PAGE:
Early July, the garden is green and all around roses are blooming, giving colour and scent. The variety in this plant group is magnificent, and really quite tolerant of aspect and site.
The large-flowered varieties favoured in formal rose beds are also good for cutting. The rambling, less constrained climbers are quite gorgeous from a distance. The ancient Rambling Rector rose that covers our summer house is in a mass of flowers at present - and this despite being overshadowed by a large ash.
You would think that a north wall would be a challenge for most plants but chose with care and you can have great success. We have successfully grown two varieties: New Dawn, a chance cross-pollination, or 'sport', from 1930 that offers large pale pink flowers, and Danse de Feu, a bright brick-red free-flowering climber.
Why not try growing climbers through a tree? In our garden, New Dawn also grows through a pear tree, with neither being in any way inconvenienced. You might also try Bobbie James - with drooping clusters of individual cup shaped white flowers - or Kiftsgate - rather more creamy flowers - both of which are highly scented.
Many of our modern day climbers and ramblers originate from the R Wichuraiana rose, which came from China in 1860. One very successful offspring is Albertine (pictured), first produced in 1921, and a must in my garden. It is another highly scented variety and carries abundant 'lobster pink' flowers.
At Chelsea this year, I picked up a copy of Gertrude Jekyll's Roses for English Gardens, first published in 1902. Among the enchanting photographs - ladies in the background in their crinolines - I found many of my favourite old varieties. I was particularly taken by a picture of R Wichuraiana being allowed to grow down a grassy bank.
Another great find at the Chelsea Flower Show this year was Pops Plants, a two-person outfit on the edge of the New Forest that offers more than 800 cultivated varieties, or 'cultivars'. Holder of the National Collections for Show, Alpine and Double Primula Auriculas, you might think they would have no time for rank amateurs. Not so - they are keen to spread the word on auriculas.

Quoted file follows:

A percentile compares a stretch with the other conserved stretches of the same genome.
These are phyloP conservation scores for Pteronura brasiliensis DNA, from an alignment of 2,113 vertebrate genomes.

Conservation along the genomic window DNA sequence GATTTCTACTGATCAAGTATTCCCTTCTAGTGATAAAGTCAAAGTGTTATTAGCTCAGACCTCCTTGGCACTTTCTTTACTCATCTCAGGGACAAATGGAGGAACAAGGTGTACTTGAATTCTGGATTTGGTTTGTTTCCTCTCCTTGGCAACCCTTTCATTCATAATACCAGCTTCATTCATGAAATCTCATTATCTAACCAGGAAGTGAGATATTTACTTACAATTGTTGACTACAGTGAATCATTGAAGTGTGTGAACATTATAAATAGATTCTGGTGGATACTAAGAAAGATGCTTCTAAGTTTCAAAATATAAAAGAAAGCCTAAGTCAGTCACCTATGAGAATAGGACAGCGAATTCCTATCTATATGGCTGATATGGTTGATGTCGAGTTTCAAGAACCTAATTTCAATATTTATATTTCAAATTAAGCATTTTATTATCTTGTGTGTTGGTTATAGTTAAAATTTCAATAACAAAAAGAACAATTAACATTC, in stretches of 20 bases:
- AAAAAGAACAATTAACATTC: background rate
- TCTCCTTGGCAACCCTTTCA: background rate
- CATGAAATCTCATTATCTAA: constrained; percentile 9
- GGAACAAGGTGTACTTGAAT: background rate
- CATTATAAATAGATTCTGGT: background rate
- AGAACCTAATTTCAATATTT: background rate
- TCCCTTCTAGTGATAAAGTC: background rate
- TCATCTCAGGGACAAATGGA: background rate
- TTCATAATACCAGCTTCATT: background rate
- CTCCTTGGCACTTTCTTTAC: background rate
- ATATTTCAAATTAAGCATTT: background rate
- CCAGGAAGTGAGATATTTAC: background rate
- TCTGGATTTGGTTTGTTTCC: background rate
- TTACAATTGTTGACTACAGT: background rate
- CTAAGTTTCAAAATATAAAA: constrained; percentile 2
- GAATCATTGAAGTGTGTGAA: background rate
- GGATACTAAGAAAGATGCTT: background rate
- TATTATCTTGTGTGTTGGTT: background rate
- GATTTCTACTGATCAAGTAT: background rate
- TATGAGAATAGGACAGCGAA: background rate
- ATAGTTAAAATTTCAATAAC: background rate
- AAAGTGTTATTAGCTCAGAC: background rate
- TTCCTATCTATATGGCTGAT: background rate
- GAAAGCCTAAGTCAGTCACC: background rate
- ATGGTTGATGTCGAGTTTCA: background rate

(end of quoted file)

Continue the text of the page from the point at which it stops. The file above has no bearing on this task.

People either love or hate auriculas. They leave my wife cold but I adore their smooth green leaves dusted with white 'meal', or farina, and their intensely coloured flowers that look fine porcelain.
To conclude with jobs for July, as the foliage of spring bulbs dies back, you can lift, trim, clean and store the bulbs in a single layer in a cool dry place for re-planting later this year. Autumn flowering bulbs (such as some crocuses) should be planted now.
How is that water butt doing? I hope it is filling, because the vegetables need that water now. Leave them dry and they will bolt. It is still not too late to sow seeds. Sow peas now to crop in September/October (Kelvedon Wonder is suitable). As the seedlings grow support them with twigs. This will encourage growth and discourage the birds.
Keep the salad plantings going with short rows every two weeks. Beginners are better to stay with butterhead varieties and to stick to the rules: thin early, do not transplant, water regularly and add lime if needed in your area. Sow treviso - an upright red chicory - for the winter table, and thin to 12 inches. It even survives frost. But fancy thinking about the frost - better put my shorts on and get out in the garden while the weather is still good.
- www.classicroses.co.uk - My rose growing has been much aided by an excellent encyclopaedia of roses and a care manual, written by Peter and Amanda Beale respectively. Both books are now out of print. Fortunately, the Beale website gives details of their current books.
- www.gertrudejekyll.co.uk - Roses for English Gardens, by Gertrude Jekyll. ISBN: 0140466029.